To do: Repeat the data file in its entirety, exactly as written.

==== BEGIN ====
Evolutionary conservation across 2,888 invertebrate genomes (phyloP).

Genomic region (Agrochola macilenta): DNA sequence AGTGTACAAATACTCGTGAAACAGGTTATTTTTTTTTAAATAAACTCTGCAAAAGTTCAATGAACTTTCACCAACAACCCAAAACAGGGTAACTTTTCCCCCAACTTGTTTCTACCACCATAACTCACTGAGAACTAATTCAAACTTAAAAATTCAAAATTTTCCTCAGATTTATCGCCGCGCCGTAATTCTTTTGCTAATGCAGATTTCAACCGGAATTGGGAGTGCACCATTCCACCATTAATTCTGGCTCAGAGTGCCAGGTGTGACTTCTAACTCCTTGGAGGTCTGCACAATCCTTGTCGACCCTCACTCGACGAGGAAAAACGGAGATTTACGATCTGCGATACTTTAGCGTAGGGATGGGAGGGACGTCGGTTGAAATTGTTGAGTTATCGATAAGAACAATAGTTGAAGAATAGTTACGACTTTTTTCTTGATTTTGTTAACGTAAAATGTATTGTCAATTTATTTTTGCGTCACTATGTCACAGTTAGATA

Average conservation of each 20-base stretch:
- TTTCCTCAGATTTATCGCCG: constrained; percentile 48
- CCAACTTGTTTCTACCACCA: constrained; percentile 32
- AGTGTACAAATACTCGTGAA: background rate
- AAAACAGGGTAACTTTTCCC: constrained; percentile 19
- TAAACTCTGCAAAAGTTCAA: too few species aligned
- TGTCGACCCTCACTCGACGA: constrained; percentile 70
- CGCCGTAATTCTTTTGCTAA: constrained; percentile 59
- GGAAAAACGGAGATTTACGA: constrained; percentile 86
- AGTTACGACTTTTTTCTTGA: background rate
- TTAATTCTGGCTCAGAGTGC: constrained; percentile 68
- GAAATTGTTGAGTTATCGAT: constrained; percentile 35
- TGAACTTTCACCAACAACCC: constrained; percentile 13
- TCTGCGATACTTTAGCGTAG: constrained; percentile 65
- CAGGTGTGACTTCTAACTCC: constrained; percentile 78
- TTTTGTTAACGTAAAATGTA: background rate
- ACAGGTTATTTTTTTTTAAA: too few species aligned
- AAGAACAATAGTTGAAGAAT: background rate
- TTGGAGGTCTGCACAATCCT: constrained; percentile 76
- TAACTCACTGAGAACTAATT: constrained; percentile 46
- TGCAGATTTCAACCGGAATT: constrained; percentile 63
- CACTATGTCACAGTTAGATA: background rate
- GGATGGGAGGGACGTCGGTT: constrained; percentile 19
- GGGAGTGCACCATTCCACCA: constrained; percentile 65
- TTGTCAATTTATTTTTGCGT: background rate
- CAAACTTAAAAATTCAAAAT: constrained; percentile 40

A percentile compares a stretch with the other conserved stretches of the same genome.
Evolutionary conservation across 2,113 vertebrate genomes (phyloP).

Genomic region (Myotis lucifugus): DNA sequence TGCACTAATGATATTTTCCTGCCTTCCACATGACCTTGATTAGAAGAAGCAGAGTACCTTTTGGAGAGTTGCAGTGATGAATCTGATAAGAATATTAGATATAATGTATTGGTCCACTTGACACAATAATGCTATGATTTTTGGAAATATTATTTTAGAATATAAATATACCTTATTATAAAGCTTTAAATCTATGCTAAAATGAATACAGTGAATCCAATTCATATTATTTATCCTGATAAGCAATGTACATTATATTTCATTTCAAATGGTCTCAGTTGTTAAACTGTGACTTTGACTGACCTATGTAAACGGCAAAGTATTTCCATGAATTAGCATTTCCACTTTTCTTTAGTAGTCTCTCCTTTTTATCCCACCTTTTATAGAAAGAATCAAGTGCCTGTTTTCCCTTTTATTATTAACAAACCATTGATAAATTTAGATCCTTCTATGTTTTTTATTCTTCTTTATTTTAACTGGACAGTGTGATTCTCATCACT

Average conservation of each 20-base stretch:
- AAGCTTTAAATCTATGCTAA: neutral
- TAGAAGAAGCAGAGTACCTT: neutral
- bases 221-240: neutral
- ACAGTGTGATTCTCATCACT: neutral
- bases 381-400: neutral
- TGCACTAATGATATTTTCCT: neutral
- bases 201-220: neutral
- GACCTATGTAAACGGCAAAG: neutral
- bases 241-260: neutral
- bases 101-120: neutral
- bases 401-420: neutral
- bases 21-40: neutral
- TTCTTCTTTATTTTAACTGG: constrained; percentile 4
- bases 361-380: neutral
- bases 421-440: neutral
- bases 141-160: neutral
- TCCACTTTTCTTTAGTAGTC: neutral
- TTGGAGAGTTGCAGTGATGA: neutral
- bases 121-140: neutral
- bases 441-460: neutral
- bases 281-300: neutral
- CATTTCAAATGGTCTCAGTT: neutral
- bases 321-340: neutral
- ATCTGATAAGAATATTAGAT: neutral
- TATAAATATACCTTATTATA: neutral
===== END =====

Evolutionary conservation across 2,888 invertebrate genomes (phyloP).

Genomic region (Agrochola macilenta): DNA sequence AGTGTACAAATACTCGTGAAACAGGTTATTTTTTTTTAAATAAACTCTGCAAAAGTTCAATGAACTTTCACCAACAACCCAAAACAGGGTAACTTTTCCCCCAACTTGTTTCTACCACCATAACTCACTGAGAACTAATTCAAACTTAAAAATTCAAAATTTTCCTCAGATTTATCGCCGCGCCGTAATTCTTTTGCTAATGCAGATTTCAACCGGAATTGGGAGTGCACCATTCCACCATTAATTCTGGCTCAGAGTGCCAGGTGTGACTTCTAACTCCTTGGAGGTCTGCACAATCCTTGTCGACCCTCACTCGACGAGGAAAAACGGAGATTTACGATCTGCGATACTTTAGCGTAGGGATGGGAGGGACGTCGGTTGAAATTGTTGAGTTATCGATAAGAACAATAGTTGAAGAATAGTTACGACTTTTTTCTTGATTTTGTTAACGTAAAATGTATTGTCAATTTATTTTTGCGTCACTATGTCACAGTTAGATA

Average conservation of each 20-base stretch:
- TTTCCTCAGATTTATCGCCG: constrained; percentile 48
- CCAACTTGTTTCTACCACCA: constrained; percentile 32
- AGTGTACAAATACTCGTGAA: background rate
- AAAACAGGGTAACTTTTCCC: constrained; percentile 19
- TAAACTCTGCAAAAGTTCAA: too few species aligned
- TGTCGACCCTCACTCGACGA: constrained; percentile 70
- CGCCGTAATTCTTTTGCTAA: constrained; percentile 59
- GGAAAAACGGAGATTTACGA: constrained; percentile 86
- AGTTACGACTTTTTTCTTGA: background rate
- TTAATTCTGGCTCAGAGTGC: constrained; percentile 68
- GAAATTGTTGAGTTATCGAT: constrained; percentile 35
- TGAACTTTCACCAACAACCC: constrained; percentile 13
- TCTGCGATACTTTAGCGTAG: constrained; percentile 65
- CAGGTGTGACTTCTAACTCC: constrained; percentile 78
- TTTTGTTAACGTAAAATGTA: background rate
- ACAGGTTATTTTTTTTTAAA: too few species aligned
- AAGAACAATAGTTGAAGAAT: background rate
- TTGGAGGTCTGCACAATCCT: constrained; percentile 76
- TAACTCACTGAGAACTAATT: constrained; percentile 46
- TGCAGATTTCAACCGGAATT: constrained; percentile 63
- CACTATGTCACAGTTAGATA: background rate
- GGATGGGAGGGACGTCGGTT: constrained; percentile 19
- GGGAGTGCACCATTCCACCA: constrained; percentile 65
- TTGTCAATTTATTTTTGCGT: background rate
- CAAACTTAAAAATTCAAAAT: constrained; percentile 40

A percentile compares a stretch with the other conserved stretches of the same genome.
Evolutionary conservation across 2,113 vertebrate genomes (phyloP).

Genomic region (Myotis lucifugus): DNA sequence TGCACTAATGATATTTTCCTGCCTTCCACATGACCTTGATTAGAAGAAGCAGAGTACCTTTTGGAGAGTTGCAGTGATGAATCTGATAAGAATATTAGATATAATGTATTGGTCCACTTGACACAATAATGCTATGATTTTTGGAAATATTATTTTAGAATATAAATATACCTTATTATAAAGCTTTAAATCTATGCTAAAATGAATACAGTGAATCCAATTCATATTATTTATCCTGATAAGCAATGTACATTATATTTCATTTCAAATGGTCTCAGTTGTTAAACTGTGACTTTGACTGACCTATGTAAACGGCAAAGTATTTCCATGAATTAGCATTTCCACTTTTCTTTAGTAGTCTCTCCTTTTTATCCCACCTTTTATAGAAAGAATCAAGTGCCTGTTTTCCCTTTTATTATTAACAAACCATTGATAAATTTAGATCCTTCTATGTTTTTTATTCTTCTTTATTTTAACTGGACAGTGTGATTCTCATCACT

Average conservation of each 20-base stretch:
- AAGCTTTAAATCTATGCTAA: neutral
- TAGAAGAAGCAGAGTACCTT: neutral
- bases 221-240: neutral
- ACAGTGTGATTCTCATCACT: neutral
- bases 381-400: neutral
- TGCACTAATGATATTTTCCT: neutral
- bases 201-220: neutral
- GACCTATGTAAACGGCAAAG: neutral
- bases 241-260: neutral
- bases 101-120: neutral
- bases 401-420: neutral
- bases 21-40: neutral
- TTCTTCTTTATTTTAACTGG: constrained; percentile 4
- bases 361-380: neutral
- bases 421-440: neutral
- bases 141-160: neutral
- TCCACTTTTCTTTAGTAGTC: neutral
- TTGGAGAGTTGCAGTGATGA: neutral
- bases 121-140: neutral
- bases 441-460: neutral
- bases 281-300: neutral
- CATTTCAAATGGTCTCAGTT: neutral
- bases 321-340: neutral
- ATCTGATAAGAATATTAGAT: neutral
- TATAAATATACCTTATTATA: neutral